Answer the urgently ringing phone, whilst supporting baby in crook of one arm, with your unsupported breast flopping around the baby’s face, threatening to suffocate him or her. Spit with fury when you discover that it is only a double-glazing reptile spouting some moronic sales’ patter at you

Prod baby’s cheek to wake him or her up after he or she falls asleep within two minutes of latching on

Begin to nod off to sleep yourself after the first few minutes, but be brought back to your senses by sounds of your baby choking from an over generous supply of milk flooding the back of his or her throat

Interrupt baby’s feed when the curry-like contents of his or her nappy seeps through the babygrow and onto your lap

Answer the door, after someone has impatiently pressed the bell five times within the same number of seconds, before you’ve had time to replace either breast back into your bra or struggled to secure the flap catch

Swap sides and repeat the entire procedure above

When baby has stopped feeding and is just sucking for comfort, try with great difficulty to detach breast from between baby’s gums. This is almost impossible if you don’t bite your nails and, consequently, risk impaling the baby’s tongue on the end of one of your talons

Remember, your partner believes that your breasts were his before the birth. He will still want them afterwards as well and will assume that they are only on loan to the baby

To conclude on a brighter note. When your bottle-feeding friends are padding around the kitchen at 2am warming up feeds, you are still snug in your bed, with milk available for your baby “on tap” and at the right temperature.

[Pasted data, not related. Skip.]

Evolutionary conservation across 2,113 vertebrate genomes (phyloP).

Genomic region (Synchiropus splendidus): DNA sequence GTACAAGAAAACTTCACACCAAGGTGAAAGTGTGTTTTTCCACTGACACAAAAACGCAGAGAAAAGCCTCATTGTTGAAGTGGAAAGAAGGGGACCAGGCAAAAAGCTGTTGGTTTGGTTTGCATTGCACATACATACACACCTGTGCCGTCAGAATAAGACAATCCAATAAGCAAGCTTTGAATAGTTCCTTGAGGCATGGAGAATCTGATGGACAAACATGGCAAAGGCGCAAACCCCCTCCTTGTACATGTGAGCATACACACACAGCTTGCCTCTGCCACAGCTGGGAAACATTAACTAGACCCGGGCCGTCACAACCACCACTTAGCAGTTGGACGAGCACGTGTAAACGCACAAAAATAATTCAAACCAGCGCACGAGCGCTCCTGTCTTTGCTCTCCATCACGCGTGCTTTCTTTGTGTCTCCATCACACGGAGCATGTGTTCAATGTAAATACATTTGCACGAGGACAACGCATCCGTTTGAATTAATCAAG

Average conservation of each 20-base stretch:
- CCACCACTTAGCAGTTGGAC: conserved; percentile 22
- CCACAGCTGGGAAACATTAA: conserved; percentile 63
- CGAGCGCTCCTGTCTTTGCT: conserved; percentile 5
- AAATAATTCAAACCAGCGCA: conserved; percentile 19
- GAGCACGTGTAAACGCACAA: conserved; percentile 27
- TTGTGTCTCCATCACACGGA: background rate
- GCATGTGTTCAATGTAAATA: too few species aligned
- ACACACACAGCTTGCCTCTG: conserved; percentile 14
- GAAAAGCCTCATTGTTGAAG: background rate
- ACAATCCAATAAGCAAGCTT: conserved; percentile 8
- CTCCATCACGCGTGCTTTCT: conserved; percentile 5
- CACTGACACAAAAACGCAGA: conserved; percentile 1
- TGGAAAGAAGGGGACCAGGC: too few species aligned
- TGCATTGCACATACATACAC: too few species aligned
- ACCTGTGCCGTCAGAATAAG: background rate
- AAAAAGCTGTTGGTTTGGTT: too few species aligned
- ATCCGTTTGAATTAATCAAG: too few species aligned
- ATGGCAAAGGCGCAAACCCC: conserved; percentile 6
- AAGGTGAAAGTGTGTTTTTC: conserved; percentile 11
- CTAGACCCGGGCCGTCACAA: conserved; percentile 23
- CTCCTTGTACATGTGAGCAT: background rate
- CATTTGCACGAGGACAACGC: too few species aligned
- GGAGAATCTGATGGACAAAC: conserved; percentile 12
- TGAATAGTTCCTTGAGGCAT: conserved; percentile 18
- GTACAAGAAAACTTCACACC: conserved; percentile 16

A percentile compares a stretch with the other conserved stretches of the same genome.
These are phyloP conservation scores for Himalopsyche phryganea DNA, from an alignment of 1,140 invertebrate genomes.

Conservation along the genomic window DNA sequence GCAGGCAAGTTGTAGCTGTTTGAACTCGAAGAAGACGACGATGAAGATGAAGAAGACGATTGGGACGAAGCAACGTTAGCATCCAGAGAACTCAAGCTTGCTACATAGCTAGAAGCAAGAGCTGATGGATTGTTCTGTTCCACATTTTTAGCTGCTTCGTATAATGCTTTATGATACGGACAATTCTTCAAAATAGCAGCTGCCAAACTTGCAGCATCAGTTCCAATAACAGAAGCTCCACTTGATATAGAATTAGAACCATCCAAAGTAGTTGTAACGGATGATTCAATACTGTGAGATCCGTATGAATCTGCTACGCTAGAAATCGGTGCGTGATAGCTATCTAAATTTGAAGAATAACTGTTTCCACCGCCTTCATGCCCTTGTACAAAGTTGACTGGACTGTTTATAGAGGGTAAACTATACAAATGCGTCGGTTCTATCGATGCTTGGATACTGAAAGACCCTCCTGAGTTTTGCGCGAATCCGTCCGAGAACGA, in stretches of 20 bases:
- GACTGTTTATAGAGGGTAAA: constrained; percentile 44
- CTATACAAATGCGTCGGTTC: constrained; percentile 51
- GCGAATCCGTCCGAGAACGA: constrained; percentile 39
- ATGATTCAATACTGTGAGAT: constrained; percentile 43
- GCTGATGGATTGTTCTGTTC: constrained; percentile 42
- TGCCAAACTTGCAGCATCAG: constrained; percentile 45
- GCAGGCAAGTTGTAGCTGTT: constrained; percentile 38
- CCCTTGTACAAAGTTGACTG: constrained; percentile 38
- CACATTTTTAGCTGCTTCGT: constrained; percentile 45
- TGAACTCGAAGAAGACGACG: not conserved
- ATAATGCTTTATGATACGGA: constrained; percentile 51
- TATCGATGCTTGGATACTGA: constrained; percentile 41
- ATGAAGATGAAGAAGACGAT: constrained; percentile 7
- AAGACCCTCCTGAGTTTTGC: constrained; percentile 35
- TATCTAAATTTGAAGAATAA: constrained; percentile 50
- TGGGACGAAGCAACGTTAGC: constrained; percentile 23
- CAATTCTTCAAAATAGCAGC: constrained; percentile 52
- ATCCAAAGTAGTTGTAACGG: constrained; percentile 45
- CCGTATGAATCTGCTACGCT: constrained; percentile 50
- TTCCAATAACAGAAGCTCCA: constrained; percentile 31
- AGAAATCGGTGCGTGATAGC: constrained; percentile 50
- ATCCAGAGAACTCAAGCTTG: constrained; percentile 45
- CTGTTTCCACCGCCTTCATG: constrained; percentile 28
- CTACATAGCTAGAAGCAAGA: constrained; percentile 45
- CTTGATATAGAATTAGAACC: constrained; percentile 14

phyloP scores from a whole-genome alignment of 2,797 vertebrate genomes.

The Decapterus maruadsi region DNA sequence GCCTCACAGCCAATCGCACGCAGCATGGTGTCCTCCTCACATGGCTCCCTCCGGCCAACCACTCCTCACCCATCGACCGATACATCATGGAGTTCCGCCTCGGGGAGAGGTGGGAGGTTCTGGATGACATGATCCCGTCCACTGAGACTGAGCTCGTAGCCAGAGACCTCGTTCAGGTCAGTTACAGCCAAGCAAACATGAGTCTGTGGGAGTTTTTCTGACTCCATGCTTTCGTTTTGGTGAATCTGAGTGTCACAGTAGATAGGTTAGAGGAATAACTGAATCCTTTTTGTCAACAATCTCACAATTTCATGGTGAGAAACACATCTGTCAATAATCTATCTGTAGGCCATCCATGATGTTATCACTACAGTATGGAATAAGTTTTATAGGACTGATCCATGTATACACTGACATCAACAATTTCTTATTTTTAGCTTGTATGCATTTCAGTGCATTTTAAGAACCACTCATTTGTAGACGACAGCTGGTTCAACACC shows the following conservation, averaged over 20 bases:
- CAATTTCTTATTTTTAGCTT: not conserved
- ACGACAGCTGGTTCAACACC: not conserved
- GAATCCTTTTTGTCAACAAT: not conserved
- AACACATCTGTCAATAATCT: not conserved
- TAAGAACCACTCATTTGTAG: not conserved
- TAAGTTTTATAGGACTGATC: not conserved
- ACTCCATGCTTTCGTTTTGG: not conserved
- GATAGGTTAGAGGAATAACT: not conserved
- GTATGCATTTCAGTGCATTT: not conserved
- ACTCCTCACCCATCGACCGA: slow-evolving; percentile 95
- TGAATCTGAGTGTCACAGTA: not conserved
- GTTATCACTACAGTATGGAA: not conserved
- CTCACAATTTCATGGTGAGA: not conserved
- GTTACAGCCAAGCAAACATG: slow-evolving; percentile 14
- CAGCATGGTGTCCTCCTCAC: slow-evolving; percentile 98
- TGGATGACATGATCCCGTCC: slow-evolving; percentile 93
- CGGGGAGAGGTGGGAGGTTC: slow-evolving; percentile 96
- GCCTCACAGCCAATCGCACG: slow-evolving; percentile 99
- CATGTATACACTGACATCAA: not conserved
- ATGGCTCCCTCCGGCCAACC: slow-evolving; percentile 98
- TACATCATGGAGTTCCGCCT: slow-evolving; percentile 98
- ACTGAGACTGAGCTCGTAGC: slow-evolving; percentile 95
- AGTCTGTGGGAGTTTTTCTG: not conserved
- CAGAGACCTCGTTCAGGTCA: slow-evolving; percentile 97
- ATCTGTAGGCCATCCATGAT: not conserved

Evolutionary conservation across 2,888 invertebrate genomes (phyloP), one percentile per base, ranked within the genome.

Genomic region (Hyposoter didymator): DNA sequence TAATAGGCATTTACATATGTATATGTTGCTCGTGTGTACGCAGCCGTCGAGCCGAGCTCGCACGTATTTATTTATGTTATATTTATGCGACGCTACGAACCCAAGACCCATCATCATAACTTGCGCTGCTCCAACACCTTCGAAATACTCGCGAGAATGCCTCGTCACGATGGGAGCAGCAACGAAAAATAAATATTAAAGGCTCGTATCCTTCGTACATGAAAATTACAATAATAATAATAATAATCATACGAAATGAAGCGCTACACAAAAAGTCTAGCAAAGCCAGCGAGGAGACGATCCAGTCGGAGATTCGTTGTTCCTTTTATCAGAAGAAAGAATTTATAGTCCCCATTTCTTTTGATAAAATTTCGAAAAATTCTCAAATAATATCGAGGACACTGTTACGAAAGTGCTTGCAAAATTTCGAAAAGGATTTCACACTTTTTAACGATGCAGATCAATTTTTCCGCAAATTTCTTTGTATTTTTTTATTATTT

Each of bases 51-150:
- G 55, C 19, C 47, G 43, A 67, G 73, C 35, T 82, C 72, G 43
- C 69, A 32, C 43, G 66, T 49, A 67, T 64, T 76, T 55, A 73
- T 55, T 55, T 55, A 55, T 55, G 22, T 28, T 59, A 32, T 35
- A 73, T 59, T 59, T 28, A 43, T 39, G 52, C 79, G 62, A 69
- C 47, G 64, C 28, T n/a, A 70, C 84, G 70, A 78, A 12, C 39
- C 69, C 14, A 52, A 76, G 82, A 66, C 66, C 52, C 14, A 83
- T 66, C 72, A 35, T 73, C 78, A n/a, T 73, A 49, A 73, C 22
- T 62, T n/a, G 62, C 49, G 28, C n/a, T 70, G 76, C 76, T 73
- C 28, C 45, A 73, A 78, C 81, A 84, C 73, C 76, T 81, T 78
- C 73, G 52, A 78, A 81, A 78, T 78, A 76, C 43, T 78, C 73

You are providing your baby with immunity to undesirable diseases and you don’t have to ruthlessly scrub your nipples out with a bottle brush after each feed, or soak them in sterilising fluid for hours on end.

After years of having to put up with those two lumps in front of you, of feeling dissatisfied with their size, shape and appearance, of having them ogled at by men or envied by other women, of wearing clothes that either hide or enhance them, they are now ultimately performing the function that nature intended. Nurturing the new life that you and your partner created.

And that is where size, shape and appearance having absolutely nothing to do with your ability to nourish your baby.

If you do decide to give up breastfeeding in favour of the bottle, do not feel a failure. What is important for you and ultimately your baby, is that you are relaxed and happy. You could breastfeed your baby for a year, but if you are uncomfortable or unhappy doing this, then your negative emotions will be conveyed to your baby and that is not beneficial for either of you.

Remember, nobody who has carried and nurtured a new life inside of them of them for nine months or so, could ever be regarded as a failure.

Take heart and, above all, enjoy your baby!!